November 20, 2011

0046 ICELAND - Young and restless islands

If here I shared with you a postcard illustrating a little more quiet area of Iceland, behold now I come with a volcano that erupted in 1973. Vestmannaeyjar (Westman Islands) is an archipelago off the south coast of Iceland, consisting of 15-18 islands and about 30 skerries sandrock pillars, located off the mainland’s south coast. The largest island, Heimaey, has 13.4 km2 and 4,135 inhabitants, living from fishing, hunting and some agriculture. The rest of the islands have steep sea cliffs, and are well vegetated, but are uninhabited.

The area is so active in terms of volcanic, that in 1963 gave scientists the opportunity to witness live the birth of an island. On 14th November, an eruption had begun on the seabed (south-west of Heimaey), and in the next day already appeared from the ocean a patch of land with a height of 10m, which was named Surtsey. When the eruption ended, on 5th June, 1967, the island covered 2,8 square km and reached a height of 170m. Surtsey is protected by law and Icelandic scientists continue to document the colonization of the island by plant and bird life.

Vestmannaeyjar came again to international attention on 23rd January 1973 with the eruption of Eldfell volcano, which began by opening a crack on the eastern side of the Heimaey island, only 300-400 metres from Kirkjubæir, the most easterly houses in the town, forced the evacuation of the entire population to mainland Iceland. The eruption ended 6 month later, on 3rd July, 1973, during which time a new volcano, 225m high, had appeared and a new lava field lay to the east. One third of the town was destroyed (around 360 houses) and another 20% of it badly damaged. Before the eruption 5,300 people lived on Heimaey, 2,000 of these moved back immediately after the eruption ended. Today the harbour is considered to be even better than before.

Since then, every year în the weekend following 3 July, people celebrate the end of eruption. On Saturday night the island pubs open their doors and floors to musicians of all orientations who are encouraged to play to their hearts delight. A great number of former islanders choose this weekend for a visit. "You know, we Icelanders have to deal with the elements on a daily basis. We lose people every year in winter storms both on land and at sea, so in a sense we are better equipped to deal with a disaster of this kind", says photographer Sigurgeir Jónasson in an interview.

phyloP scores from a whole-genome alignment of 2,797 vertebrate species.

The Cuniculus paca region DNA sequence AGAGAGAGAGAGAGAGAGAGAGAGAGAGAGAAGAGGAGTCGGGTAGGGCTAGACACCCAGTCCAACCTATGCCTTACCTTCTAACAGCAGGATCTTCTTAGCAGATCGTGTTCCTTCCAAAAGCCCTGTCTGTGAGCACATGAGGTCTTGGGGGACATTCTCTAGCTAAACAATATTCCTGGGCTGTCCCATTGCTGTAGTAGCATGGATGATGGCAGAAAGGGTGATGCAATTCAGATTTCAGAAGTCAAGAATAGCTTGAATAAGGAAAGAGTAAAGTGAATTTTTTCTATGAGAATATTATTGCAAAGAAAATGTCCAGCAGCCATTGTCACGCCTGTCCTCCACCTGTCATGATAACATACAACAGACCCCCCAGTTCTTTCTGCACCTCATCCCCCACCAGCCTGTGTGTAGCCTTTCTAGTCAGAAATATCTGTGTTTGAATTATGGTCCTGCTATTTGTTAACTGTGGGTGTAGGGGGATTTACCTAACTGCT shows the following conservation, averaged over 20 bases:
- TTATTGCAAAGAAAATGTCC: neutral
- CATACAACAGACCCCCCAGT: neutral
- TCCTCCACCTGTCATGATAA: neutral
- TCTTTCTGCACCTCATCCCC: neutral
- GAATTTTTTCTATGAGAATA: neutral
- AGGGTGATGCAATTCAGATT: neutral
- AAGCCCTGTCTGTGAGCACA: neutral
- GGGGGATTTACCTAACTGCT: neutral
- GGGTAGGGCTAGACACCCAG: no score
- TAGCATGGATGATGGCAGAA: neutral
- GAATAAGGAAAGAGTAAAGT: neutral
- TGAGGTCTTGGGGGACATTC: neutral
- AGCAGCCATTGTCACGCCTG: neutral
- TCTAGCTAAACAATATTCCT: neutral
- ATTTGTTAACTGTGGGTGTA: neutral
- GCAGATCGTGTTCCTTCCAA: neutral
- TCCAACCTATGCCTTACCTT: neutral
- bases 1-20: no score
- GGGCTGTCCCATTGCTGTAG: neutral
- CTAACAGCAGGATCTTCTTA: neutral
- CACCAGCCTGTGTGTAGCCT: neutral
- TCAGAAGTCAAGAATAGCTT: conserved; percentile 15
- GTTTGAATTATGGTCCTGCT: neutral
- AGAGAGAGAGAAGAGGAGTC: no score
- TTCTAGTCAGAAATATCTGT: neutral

Heimaey is inhabited for 1100 years and only two, but very exceptional historical events troubled it peace: in 1627 the island were captured by a fleet of 15 ships of Barbary Pirates from Algiers, headed by Murat Reis, who stayed there for 26 days and enslaved 242 people. What sought the pirates so far from the Mediterranean, God knows. Or maybe the devil. Subsequently, a Turkish corsair named Ali Biçin Reis also came to the archipelago and Iceland itself, from where he took 800 slaves. "After that people lived life in peace," said islander Björn Ólafsson, "until the eruption."

What would have to say about the island? That has one of the most beautiful and extraordinary 18 hole golf course in the world?

The stamp belongs to a set of two, issued on May 5, 2010 and named Children's books:
The Fate of the Gods (165 ISK) – it’s on the postcard
Good Evening (220 ISK)

Rhe book The Fate of the Gods was published in 2008 and deals with Nordic Mythology. The main legends of Nordic gods and godesses are retold and adapted to children. The author is Ingunn Ásdísardóttir while Kristín Ragna Gunnarsdóttir illustrated the book and designed the cover.

Good Evening was written by Áslaug Jónsdóttir in 2005. Áslaug also illustrated the book with drawings. The story is about a small boy who is left alone with his teddybear when his father goes to fetch mother.

sender: Sigríður Torvaldsdottir (direct swap)

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